Household items and decorations discovered in funeral constructions have a special value for the science. However, they, naturally, do not give a complete view of the life of the Andronovo tribes.
In this regard, settlements are considered to be the most “talkative” monuments of the Bronze Age. Archaeological excavations which were carried out there give an opportunity to see those sides of human life related to the everyday life. There is no any another monuments which could construct more complete historical picture.
Archaeologists registered more than hundred settlements of ancient stock-breeders and miners on the territory of Kazakhstan; more than thirty of them were investigated by scientists. What were they like?
Mostly, settlements of the end of the 2nd and the beginning of the 1st millennium B.C. consisted of one or two dozen earth-houses of rectangular or oval form. Wooden roofs rose above the ground and rested on timber and stone props. Dwellings were connected by the system of different corridors and passages. Most houses became surrounded by utility buildings for livestock. This is how the settlement discovered in 1955 by A.Kh. Margulan in upstream of the Atasu river in Dzhezkazgan region looked like. It consisted of three dozen living and utility buildings, occupied the area of fifteen thousand square meters. Dwellings were constructed with in a big way: the least houses were up to 80 square meters, medium — approximately 150, the largest — up to 250 square meters. Walls of the largest semi-earth-house, or so called big house, were tiled with specially polished granite plates. Each room was heated by fireplaces made of stone plates.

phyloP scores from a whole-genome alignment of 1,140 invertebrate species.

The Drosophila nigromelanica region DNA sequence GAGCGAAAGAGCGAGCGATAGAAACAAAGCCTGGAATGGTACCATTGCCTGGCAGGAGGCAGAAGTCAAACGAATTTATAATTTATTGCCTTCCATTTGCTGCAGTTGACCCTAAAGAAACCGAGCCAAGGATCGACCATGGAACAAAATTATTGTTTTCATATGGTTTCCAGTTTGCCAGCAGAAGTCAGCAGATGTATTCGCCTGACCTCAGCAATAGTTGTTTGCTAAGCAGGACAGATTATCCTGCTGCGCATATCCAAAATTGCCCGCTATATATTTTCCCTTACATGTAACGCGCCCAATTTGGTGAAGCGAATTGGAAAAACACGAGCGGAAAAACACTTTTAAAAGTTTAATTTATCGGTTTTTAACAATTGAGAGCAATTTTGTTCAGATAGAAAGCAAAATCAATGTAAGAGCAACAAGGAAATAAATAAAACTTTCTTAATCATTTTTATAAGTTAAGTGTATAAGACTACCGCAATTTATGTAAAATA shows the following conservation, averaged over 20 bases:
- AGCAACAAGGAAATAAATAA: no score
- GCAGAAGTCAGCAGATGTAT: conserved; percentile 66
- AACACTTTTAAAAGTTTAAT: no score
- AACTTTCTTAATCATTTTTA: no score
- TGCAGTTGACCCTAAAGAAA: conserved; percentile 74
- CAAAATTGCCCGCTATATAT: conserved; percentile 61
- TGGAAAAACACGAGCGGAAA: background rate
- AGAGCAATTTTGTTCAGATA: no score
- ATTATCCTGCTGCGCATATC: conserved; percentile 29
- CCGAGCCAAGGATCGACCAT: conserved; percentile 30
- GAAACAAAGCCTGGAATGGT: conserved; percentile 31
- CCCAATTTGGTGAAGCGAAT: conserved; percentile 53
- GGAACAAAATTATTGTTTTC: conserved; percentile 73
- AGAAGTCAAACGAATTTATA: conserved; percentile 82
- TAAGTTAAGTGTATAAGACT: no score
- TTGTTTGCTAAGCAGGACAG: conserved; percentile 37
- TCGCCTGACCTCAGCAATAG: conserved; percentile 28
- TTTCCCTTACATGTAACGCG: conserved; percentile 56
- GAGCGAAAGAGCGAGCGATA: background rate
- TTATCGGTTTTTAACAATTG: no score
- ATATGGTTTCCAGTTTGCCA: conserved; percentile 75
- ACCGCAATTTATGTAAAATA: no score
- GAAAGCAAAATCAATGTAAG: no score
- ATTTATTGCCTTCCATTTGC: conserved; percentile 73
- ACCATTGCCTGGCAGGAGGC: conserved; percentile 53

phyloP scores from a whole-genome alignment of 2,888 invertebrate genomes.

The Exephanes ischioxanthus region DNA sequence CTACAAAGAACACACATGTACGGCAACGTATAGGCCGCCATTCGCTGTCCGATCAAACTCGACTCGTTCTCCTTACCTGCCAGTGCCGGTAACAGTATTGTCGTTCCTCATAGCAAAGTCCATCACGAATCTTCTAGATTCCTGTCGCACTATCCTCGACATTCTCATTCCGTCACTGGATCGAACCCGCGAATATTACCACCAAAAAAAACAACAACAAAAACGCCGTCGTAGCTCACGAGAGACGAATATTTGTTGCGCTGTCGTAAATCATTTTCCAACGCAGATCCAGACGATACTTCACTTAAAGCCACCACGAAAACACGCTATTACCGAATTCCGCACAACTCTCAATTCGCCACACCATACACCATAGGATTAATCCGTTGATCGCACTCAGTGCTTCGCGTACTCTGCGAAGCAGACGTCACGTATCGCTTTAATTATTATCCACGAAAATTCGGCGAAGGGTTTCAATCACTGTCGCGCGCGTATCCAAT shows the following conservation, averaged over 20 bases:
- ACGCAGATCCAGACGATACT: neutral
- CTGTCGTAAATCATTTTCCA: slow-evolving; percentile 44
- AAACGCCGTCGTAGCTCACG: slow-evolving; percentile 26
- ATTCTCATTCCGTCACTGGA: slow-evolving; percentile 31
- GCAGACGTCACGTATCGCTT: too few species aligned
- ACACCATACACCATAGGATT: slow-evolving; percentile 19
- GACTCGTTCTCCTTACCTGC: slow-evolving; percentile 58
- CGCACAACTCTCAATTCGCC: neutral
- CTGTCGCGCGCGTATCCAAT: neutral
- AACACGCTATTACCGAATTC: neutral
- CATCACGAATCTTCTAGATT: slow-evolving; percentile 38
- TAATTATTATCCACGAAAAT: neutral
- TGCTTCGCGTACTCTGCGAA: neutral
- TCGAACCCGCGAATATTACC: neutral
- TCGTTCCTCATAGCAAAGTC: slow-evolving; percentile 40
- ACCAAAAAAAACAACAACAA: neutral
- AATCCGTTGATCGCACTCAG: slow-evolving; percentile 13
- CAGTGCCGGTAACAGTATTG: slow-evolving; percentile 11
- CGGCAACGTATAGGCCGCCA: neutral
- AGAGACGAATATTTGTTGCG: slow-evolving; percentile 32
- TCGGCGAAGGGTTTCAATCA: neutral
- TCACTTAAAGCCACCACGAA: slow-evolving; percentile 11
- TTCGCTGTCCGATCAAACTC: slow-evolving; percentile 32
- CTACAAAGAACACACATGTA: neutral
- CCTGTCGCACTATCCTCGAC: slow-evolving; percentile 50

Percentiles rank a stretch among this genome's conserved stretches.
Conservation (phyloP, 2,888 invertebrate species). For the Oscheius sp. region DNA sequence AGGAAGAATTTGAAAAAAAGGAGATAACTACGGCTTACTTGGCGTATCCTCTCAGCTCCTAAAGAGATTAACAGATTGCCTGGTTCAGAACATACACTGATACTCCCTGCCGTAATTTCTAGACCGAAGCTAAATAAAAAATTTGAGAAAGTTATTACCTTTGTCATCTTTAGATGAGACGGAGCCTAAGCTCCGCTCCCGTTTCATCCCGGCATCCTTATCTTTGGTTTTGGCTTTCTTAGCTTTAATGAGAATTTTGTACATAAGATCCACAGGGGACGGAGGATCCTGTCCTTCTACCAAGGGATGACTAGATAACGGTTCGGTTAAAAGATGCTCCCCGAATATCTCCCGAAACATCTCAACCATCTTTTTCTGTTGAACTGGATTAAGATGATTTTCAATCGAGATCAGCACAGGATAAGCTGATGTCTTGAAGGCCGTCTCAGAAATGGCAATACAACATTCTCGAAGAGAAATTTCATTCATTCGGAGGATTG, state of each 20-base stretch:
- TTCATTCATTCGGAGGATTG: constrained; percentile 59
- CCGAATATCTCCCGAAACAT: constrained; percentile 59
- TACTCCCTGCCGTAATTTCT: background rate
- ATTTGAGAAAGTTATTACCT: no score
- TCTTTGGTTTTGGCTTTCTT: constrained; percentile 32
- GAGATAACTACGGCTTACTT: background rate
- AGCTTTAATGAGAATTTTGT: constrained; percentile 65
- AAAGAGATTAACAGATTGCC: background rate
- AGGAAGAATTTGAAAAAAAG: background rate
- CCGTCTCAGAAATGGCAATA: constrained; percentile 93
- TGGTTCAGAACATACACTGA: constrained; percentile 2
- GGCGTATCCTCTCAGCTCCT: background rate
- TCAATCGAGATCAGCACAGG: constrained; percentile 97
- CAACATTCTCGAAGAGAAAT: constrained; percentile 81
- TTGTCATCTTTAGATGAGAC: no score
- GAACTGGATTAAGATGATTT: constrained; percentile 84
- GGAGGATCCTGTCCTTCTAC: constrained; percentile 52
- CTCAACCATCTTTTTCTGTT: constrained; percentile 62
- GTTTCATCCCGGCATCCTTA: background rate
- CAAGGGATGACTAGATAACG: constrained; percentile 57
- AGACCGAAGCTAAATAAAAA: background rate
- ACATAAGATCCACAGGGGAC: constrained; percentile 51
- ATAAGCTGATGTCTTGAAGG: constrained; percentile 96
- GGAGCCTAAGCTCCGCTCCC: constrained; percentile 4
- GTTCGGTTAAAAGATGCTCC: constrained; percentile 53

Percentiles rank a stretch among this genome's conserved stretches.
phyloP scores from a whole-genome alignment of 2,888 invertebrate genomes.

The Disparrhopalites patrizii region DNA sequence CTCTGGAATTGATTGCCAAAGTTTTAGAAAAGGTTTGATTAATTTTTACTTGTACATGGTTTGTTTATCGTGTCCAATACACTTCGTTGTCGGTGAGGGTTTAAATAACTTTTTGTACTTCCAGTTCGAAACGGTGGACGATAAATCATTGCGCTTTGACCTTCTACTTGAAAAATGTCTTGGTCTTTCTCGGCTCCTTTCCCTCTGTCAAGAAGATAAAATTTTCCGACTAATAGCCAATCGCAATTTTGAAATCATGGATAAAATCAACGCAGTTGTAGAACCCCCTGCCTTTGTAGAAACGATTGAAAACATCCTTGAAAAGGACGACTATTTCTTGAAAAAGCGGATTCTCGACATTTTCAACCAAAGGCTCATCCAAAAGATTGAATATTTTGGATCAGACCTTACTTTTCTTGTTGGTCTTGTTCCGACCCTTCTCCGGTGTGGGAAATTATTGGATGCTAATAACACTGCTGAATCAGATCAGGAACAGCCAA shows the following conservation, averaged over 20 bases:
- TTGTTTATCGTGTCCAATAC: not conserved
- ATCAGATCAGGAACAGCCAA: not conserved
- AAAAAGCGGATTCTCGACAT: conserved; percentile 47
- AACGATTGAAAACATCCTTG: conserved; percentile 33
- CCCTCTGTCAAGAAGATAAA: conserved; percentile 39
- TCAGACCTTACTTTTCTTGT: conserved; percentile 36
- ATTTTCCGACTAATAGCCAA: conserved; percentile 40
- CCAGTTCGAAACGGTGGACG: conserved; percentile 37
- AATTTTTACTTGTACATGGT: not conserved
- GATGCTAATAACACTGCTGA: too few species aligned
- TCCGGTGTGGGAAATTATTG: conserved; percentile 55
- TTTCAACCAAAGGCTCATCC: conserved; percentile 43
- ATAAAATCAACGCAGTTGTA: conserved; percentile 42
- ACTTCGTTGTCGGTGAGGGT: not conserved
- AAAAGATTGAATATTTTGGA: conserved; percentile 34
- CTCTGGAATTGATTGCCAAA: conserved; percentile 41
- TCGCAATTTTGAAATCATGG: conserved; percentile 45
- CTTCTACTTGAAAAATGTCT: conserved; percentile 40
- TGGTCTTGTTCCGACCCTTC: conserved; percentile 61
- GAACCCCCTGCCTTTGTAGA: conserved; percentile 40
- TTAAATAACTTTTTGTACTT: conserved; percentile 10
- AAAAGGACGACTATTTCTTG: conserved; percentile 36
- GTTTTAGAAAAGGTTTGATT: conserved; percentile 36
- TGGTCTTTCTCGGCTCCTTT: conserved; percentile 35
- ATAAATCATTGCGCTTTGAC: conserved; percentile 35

During excavation a great number of various ceramics, stone, mattocks, as well as a lot of little bone and bronze household items were discovered.
Besides the pastoral cattle-breeding and primitive agriculture inhabitants from the Atasu settlement were occupied with foundry. This is certified by discovered here several copper smelting ovens and workshops.
In addition to capital dwellings of the type of Atasu big house, ancient people constructed habitations of more light ground-based type. In Shet district of Dzhezkazgan region archaeologists discovered the Buguly II settlement which belongs to this type of buildings. It included twenty rectangular constructions of relatively small size: 10×8 or 7×5.
Buguly ground-based buildings were constructed in the following way. On a clear platform something similar to the modern foundation was erected from flatwise placed stone blocks. It’s inner and outward sides were tiled by vertically set stone plates. Inside this laying wooden frame was constructed. Roof made of thin timbers relied on the frame. The construction was covered by cane mats. The form of the Buguly houses looks like warm yurts of cattle-breeders of the past.
Agapov P., Kadyrbayev M. (1979) Treasure of ancient Kazakhstan, Alma-Ata: Zhalyn. 252 p. (in Russian)